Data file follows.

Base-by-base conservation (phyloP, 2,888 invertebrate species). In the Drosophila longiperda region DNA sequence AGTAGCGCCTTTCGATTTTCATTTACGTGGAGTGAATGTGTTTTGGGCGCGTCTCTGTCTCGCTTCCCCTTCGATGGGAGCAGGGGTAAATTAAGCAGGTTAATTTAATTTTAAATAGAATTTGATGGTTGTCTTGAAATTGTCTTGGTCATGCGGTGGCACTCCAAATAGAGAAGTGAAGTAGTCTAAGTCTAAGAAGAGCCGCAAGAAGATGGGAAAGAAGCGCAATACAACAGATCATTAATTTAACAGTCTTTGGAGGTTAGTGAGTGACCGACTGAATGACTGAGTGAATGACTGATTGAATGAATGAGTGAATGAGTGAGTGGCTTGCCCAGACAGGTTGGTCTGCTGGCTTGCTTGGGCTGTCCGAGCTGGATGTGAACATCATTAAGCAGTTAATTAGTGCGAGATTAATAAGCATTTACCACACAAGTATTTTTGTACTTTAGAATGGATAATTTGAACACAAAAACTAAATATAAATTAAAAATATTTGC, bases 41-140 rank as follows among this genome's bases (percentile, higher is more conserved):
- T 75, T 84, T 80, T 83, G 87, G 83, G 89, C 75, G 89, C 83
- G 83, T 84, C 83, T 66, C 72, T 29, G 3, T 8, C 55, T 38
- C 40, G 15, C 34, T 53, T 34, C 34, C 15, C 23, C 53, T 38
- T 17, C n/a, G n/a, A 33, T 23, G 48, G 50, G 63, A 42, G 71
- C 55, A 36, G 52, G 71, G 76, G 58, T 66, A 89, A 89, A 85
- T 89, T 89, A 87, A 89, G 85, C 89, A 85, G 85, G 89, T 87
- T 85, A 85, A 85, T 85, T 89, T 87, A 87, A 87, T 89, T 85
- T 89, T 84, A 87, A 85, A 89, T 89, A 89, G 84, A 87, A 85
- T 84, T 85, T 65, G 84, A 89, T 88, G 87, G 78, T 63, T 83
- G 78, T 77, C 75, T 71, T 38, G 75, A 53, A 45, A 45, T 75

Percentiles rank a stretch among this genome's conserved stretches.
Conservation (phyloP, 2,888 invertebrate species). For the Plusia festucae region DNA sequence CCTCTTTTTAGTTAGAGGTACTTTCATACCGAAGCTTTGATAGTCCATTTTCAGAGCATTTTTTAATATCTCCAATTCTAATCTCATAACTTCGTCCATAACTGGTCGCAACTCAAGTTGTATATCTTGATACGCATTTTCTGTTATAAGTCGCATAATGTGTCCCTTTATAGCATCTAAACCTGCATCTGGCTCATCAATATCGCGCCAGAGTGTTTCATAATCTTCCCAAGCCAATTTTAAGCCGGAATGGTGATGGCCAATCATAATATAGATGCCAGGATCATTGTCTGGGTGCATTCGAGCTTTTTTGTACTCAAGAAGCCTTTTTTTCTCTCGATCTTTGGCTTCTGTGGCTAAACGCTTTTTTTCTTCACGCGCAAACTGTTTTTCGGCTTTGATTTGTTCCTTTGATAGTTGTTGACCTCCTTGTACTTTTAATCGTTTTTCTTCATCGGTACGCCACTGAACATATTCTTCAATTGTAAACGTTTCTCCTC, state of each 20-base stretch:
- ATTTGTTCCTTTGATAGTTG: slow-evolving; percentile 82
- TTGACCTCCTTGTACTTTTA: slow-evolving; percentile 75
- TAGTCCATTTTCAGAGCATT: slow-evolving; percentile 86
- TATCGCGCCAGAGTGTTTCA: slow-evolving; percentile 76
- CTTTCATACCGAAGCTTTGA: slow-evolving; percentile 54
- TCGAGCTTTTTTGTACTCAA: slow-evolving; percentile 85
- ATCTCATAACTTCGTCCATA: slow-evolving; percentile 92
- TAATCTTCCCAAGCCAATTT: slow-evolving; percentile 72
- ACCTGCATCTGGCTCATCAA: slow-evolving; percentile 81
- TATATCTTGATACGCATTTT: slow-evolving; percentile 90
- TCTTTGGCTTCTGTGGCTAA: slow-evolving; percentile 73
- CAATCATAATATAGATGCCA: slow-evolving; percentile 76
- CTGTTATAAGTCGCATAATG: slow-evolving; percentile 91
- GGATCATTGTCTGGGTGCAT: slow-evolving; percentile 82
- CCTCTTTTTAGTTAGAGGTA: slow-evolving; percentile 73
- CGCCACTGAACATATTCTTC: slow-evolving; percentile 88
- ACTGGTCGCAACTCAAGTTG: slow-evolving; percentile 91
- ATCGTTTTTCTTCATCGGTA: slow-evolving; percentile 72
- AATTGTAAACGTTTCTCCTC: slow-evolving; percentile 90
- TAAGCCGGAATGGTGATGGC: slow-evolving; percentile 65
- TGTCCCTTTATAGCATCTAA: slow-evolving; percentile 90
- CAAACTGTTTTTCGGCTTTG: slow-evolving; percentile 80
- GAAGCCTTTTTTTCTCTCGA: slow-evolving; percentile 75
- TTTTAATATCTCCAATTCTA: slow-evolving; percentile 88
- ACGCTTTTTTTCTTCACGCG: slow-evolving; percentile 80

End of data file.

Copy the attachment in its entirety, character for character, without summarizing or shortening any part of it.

Base-by-base conservation (phyloP, 2,888 invertebrate species). In the Drosophila longiperda region DNA sequence AGTAGCGCCTTTCGATTTTCATTTACGTGGAGTGAATGTGTTTTGGGCGCGTCTCTGTCTCGCTTCCCCTTCGATGGGAGCAGGGGTAAATTAAGCAGGTTAATTTAATTTTAAATAGAATTTGATGGTTGTCTTGAAATTGTCTTGGTCATGCGGTGGCACTCCAAATAGAGAAGTGAAGTAGTCTAAGTCTAAGAAGAGCCGCAAGAAGATGGGAAAGAAGCGCAATACAACAGATCATTAATTTAACAGTCTTTGGAGGTTAGTGAGTGACCGACTGAATGACTGAGTGAATGACTGATTGAATGAATGAGTGAATGAGTGAGTGGCTTGCCCAGACAGGTTGGTCTGCTGGCTTGCTTGGGCTGTCCGAGCTGGATGTGAACATCATTAAGCAGTTAATTAGTGCGAGATTAATAAGCATTTACCACACAAGTATTTTTGTACTTTAGAATGGATAATTTGAACACAAAAACTAAATATAAATTAAAAATATTTGC, bases 41-140 rank as follows among this genome's bases (percentile, higher is more conserved):
- T 75, T 84, T 80, T 83, G 87, G 83, G 89, C 75, G 89, C 83
- G 83, T 84, C 83, T 66, C 72, T 29, G 3, T 8, C 55, T 38
- C 40, G 15, C 34, T 53, T 34, C 34, C 15, C 23, C 53, T 38
- T 17, C n/a, G n/a, A 33, T 23, G 48, G 50, G 63, A 42, G 71
- C 55, A 36, G 52, G 71, G 76, G 58, T 66, A 89, A 89, A 85
- T 89, T 89, A 87, A 89, G 85, C 89, A 85, G 85, G 89, T 87
- T 85, A 85, A 85, T 85, T 89, T 87, A 87, A 87, T 89, T 85
- T 89, T 84, A 87, A 85, A 89, T 89, A 89, G 84, A 87, A 85
- T 84, T 85, T 65, G 84, A 89, T 88, G 87, G 78, T 63, T 83
- G 78, T 77, C 75, T 71, T 38, G 75, A 53, A 45, A 45, T 75

Percentiles rank a stretch among this genome's conserved stretches.
Conservation (phyloP, 2,888 invertebrate species). For the Plusia festucae region DNA sequence CCTCTTTTTAGTTAGAGGTACTTTCATACCGAAGCTTTGATAGTCCATTTTCAGAGCATTTTTTAATATCTCCAATTCTAATCTCATAACTTCGTCCATAACTGGTCGCAACTCAAGTTGTATATCTTGATACGCATTTTCTGTTATAAGTCGCATAATGTGTCCCTTTATAGCATCTAAACCTGCATCTGGCTCATCAATATCGCGCCAGAGTGTTTCATAATCTTCCCAAGCCAATTTTAAGCCGGAATGGTGATGGCCAATCATAATATAGATGCCAGGATCATTGTCTGGGTGCATTCGAGCTTTTTTGTACTCAAGAAGCCTTTTTTTCTCTCGATCTTTGGCTTCTGTGGCTAAACGCTTTTTTTCTTCACGCGCAAACTGTTTTTCGGCTTTGATTTGTTCCTTTGATAGTTGTTGACCTCCTTGTACTTTTAATCGTTTTTCTTCATCGGTACGCCACTGAACATATTCTTCAATTGTAAACGTTTCTCCTC, state of each 20-base stretch:
- ATTTGTTCCTTTGATAGTTG: slow-evolving; percentile 82
- TTGACCTCCTTGTACTTTTA: slow-evolving; percentile 75
- TAGTCCATTTTCAGAGCATT: slow-evolving; percentile 86
- TATCGCGCCAGAGTGTTTCA: slow-evolving; percentile 76
- CTTTCATACCGAAGCTTTGA: slow-evolving; percentile 54
- TCGAGCTTTTTTGTACTCAA: slow-evolving; percentile 85
- ATCTCATAACTTCGTCCATA: slow-evolving; percentile 92
- TAATCTTCCCAAGCCAATTT: slow-evolving; percentile 72
- ACCTGCATCTGGCTCATCAA: slow-evolving; percentile 81
- TATATCTTGATACGCATTTT: slow-evolving; percentile 90
- TCTTTGGCTTCTGTGGCTAA: slow-evolving; percentile 73
- CAATCATAATATAGATGCCA: slow-evolving; percentile 76
- CTGTTATAAGTCGCATAATG: slow-evolving; percentile 91
- GGATCATTGTCTGGGTGCAT: slow-evolving; percentile 82
- CCTCTTTTTAGTTAGAGGTA: slow-evolving; percentile 73
- CGCCACTGAACATATTCTTC: slow-evolving; percentile 88
- ACTGGTCGCAACTCAAGTTG: slow-evolving; percentile 91
- ATCGTTTTTCTTCATCGGTA: slow-evolving; percentile 72
- AATTGTAAACGTTTCTCCTC: slow-evolving; percentile 90
- TAAGCCGGAATGGTGATGGC: slow-evolving; percentile 65
- TGTCCCTTTATAGCATCTAA: slow-evolving; percentile 90
- CAAACTGTTTTTCGGCTTTG: slow-evolving; percentile 80
- GAAGCCTTTTTTTCTCTCGA: slow-evolving; percentile 75
- TTTTAATATCTCCAATTCTA: slow-evolving; percentile 88
- ACGCTTTTTTTCTTCACGCG: slow-evolving; percentile 80